CORONA TRIGGERED LEGISLATIVE MASSIVE RELIEF FOR EMPLOYERS AND EMPLOYEES IS AROUND THE CORNER
The consequences of the Corona virus outbreak are severe, immediate as well as far-reaching. Predictably, the pandemic is affecting every aspect of our lives. Workers and employers alike are increasingly concerned given the cessation of so many businesses in the near-lockdown environment in which we suddenly find ourselves. While some industries now appear to enjoy a boom (delivery service companies, tech companies, etc.), others are effectively at a standstill (restaurant, travel, hospitality, airlines, etc.)
Yet, help is around the corner and should do much to alleviate fears, uncertainty, and instability. Both the Federal and the State governments are taking unprecedented initiatives to assure all workers and many employers of forthcoming massive relief.
A. At Federal level, the House of Representatives passed a sweeping bill this past Saturday to tackle the impacts of the coronavirus outbreak. In summary, the bill provides as follows:
(i) Free Corona Virus Testing. The bill calls for free testing for anyone whose doctor says a test is needed. Patients would not be responsible for any deductibles or copayments.
The free testing would extend to those on Medicaid or Medicare and provide a pathway for uninsured people to get free testing through federal coverage programs.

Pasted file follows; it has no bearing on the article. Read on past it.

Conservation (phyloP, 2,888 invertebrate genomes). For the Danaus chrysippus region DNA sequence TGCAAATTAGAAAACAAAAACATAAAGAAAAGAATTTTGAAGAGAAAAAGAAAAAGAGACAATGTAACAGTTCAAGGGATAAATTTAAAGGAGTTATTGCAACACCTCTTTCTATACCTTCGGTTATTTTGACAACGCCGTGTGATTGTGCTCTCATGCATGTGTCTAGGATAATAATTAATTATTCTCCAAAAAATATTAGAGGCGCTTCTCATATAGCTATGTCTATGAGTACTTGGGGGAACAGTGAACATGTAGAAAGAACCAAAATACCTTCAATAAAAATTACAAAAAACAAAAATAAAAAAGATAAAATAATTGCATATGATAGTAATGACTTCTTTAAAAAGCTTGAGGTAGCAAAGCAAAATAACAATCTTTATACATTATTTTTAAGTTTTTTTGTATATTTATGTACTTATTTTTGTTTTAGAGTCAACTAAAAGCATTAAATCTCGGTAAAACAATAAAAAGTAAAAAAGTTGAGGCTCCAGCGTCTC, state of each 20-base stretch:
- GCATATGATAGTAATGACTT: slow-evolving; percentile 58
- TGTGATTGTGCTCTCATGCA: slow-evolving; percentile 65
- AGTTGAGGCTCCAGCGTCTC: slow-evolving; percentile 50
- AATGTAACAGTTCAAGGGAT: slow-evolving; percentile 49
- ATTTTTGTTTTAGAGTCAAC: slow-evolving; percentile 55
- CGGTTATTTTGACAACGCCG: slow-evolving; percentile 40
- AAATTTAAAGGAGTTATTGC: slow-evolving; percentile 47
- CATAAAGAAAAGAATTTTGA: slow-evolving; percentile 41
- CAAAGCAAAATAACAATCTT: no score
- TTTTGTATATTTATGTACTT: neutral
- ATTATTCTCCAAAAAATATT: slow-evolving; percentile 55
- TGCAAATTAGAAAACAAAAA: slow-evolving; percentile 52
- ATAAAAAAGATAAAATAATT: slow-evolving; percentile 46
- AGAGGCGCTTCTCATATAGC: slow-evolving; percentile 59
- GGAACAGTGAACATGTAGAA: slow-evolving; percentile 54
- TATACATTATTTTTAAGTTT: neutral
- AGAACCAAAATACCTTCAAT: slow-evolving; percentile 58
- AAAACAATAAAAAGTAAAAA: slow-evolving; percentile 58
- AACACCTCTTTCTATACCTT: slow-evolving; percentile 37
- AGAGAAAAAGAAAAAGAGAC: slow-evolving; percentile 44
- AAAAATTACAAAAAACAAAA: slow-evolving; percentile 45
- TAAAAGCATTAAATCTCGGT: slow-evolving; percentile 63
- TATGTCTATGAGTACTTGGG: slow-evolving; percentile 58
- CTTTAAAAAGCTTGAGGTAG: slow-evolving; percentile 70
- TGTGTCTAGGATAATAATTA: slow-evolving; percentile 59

(ii) Expands family Medical Leave for Employees in Companies with 500 or Less Employees.
The House bill would expand the existing family and medical leave program. Under current law, employers are required to give up to 12 weeks of job protected medical leave (meaning you cannot be fired), but they are not required to provide any pay during that time. The House bill, however, would provide paid leave for workers if they have been diagnosed with the coronavirus, if they are caring for a family member who has it or if they are caring for a child or another dependent because of a school or care facility closing.
The bill would provide those who qualify with two-thirds of their average monthly earnings, with a cap of $4,000, for up to 12 weeks. The benefits could be paid retroactively and would be available for those who had to leave work starting Jan. 19.
However, these benefits would apply only to companies with fewer than 500 employees.
(iii) New Paid Sick Program. In addition to the expansion of paid family leave, the bill would also establish a new paid sick leave program calling for employers to immediately grant 14 days of paid sick leave that could be used by infected people, caretakers and parents whose children’s schools have been closed.
This benefit, too, would be available only to people working at companies with fewer than 500 employees. Small businesses (defined as having 50 employees or less) would be reimbursed for providing the 14 days of additional paid sick leave.
For employers who already provide paid sick leave, the additional leave made available under the House bill should still be provided, and employers would not be allowed to make changes to their existing policies to avoid offering additional paid leave.
(iv) Unemployment Benefits Expanded. The bill would provide additional funds to states that experience a 10 percent increase in unemployment. States would be required to loosen eligibility requirements for unemployment, such as work search requirements or waiting periods.